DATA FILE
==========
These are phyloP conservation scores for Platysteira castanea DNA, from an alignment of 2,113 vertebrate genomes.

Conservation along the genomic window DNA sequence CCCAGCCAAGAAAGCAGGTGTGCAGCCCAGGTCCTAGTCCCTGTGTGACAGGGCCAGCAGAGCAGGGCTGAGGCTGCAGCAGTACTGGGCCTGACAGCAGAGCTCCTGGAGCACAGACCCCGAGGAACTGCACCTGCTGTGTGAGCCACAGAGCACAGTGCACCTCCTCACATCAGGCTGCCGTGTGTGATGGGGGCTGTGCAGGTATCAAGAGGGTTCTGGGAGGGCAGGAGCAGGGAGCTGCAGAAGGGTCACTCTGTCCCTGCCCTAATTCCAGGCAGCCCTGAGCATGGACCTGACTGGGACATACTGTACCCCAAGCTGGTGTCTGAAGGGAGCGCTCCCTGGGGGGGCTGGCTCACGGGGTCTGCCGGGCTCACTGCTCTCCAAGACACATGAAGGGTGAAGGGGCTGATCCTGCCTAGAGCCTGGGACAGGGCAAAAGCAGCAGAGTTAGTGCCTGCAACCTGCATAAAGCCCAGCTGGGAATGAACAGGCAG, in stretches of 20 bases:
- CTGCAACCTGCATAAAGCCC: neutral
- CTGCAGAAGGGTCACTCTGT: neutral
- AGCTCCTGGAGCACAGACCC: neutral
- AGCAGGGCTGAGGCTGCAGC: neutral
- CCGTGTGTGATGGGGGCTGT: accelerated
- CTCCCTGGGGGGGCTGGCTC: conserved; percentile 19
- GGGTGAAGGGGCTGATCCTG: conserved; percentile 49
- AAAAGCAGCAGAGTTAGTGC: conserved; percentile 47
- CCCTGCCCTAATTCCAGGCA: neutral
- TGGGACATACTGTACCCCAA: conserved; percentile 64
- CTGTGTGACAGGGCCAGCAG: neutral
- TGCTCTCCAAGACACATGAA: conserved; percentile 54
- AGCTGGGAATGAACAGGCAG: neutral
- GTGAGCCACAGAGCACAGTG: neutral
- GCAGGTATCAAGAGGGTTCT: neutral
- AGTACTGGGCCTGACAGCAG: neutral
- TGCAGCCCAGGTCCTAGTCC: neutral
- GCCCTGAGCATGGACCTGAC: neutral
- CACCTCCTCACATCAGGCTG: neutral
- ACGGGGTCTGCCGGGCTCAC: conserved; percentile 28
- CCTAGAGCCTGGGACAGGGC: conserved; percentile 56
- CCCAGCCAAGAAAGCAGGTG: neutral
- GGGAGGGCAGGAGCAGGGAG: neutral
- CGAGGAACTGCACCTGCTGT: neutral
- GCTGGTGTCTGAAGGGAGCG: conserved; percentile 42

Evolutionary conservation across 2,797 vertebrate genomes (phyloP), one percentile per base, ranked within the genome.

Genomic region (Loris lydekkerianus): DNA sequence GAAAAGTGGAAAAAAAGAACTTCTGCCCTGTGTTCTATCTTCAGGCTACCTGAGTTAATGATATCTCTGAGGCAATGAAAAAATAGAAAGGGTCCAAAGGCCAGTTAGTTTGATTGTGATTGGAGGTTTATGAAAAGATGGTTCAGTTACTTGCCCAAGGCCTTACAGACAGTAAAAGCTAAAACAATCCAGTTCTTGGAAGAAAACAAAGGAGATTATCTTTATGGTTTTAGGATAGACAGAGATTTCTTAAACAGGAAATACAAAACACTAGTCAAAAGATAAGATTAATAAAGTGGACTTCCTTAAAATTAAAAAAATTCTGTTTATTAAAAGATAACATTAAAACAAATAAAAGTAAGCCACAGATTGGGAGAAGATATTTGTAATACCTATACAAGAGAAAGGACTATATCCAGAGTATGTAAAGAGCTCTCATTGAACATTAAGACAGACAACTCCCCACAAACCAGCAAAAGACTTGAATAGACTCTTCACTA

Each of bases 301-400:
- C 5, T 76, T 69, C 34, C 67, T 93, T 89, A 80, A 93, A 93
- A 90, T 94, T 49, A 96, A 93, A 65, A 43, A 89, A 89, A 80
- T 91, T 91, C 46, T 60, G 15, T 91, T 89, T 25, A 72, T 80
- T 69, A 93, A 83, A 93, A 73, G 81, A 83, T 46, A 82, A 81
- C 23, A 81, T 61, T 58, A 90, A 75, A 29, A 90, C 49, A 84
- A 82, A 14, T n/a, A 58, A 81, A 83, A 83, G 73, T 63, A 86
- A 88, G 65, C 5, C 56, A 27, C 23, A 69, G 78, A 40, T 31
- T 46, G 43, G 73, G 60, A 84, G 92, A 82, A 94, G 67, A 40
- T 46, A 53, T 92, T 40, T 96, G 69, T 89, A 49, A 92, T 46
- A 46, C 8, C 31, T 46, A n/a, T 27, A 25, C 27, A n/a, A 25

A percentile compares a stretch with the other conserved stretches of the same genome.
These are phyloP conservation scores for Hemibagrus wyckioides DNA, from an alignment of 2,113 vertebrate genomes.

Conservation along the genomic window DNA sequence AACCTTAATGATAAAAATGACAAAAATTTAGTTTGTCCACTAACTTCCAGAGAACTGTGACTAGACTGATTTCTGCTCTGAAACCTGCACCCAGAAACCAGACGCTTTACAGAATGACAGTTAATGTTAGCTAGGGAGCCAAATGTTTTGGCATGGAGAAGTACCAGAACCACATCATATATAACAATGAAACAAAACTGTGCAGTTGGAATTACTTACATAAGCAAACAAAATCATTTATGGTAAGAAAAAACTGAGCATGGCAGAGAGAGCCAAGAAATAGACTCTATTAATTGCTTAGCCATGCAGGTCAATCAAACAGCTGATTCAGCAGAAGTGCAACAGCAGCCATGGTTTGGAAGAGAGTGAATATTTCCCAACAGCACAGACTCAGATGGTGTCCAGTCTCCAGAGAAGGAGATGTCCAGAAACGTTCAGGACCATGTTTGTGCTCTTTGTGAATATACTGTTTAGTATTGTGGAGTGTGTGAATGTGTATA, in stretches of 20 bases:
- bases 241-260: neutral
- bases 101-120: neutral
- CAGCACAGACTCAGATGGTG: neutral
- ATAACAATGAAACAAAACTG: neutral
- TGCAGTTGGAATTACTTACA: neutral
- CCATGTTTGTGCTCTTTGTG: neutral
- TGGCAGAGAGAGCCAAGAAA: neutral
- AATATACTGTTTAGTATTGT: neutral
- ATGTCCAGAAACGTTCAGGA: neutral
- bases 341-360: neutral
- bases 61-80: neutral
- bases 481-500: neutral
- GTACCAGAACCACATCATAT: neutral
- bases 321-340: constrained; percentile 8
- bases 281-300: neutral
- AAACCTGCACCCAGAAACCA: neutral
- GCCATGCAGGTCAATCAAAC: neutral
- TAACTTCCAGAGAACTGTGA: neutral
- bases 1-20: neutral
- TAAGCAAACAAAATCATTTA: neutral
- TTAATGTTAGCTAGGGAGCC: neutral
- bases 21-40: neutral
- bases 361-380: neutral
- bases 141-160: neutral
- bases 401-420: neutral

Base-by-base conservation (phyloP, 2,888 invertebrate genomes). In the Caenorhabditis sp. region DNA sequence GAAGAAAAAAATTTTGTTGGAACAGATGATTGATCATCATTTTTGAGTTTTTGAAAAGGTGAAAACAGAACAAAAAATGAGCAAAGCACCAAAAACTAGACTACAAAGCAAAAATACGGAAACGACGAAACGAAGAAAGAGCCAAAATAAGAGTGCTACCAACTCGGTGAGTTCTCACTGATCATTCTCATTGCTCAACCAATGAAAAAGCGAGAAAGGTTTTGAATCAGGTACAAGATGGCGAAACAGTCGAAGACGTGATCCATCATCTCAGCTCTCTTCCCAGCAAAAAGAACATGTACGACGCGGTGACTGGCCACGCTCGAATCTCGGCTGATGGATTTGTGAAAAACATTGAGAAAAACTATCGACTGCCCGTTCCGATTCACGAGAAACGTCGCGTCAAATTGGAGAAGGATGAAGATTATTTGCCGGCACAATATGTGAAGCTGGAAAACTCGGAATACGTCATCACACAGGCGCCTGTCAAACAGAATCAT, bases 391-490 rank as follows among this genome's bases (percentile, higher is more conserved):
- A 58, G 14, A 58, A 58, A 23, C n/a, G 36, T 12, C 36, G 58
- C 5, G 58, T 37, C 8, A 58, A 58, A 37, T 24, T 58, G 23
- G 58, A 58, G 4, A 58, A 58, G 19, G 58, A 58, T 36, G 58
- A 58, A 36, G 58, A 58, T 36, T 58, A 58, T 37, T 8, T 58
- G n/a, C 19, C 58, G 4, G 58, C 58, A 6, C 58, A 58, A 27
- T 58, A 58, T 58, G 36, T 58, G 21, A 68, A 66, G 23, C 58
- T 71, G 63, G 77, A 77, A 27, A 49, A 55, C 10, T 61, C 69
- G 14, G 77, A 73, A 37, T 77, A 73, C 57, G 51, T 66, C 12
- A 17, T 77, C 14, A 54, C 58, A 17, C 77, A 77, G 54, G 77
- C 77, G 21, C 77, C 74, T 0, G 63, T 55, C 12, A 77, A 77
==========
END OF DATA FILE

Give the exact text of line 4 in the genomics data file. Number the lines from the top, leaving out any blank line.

- CTGCAGAAGGGTCACTCTGT: neutral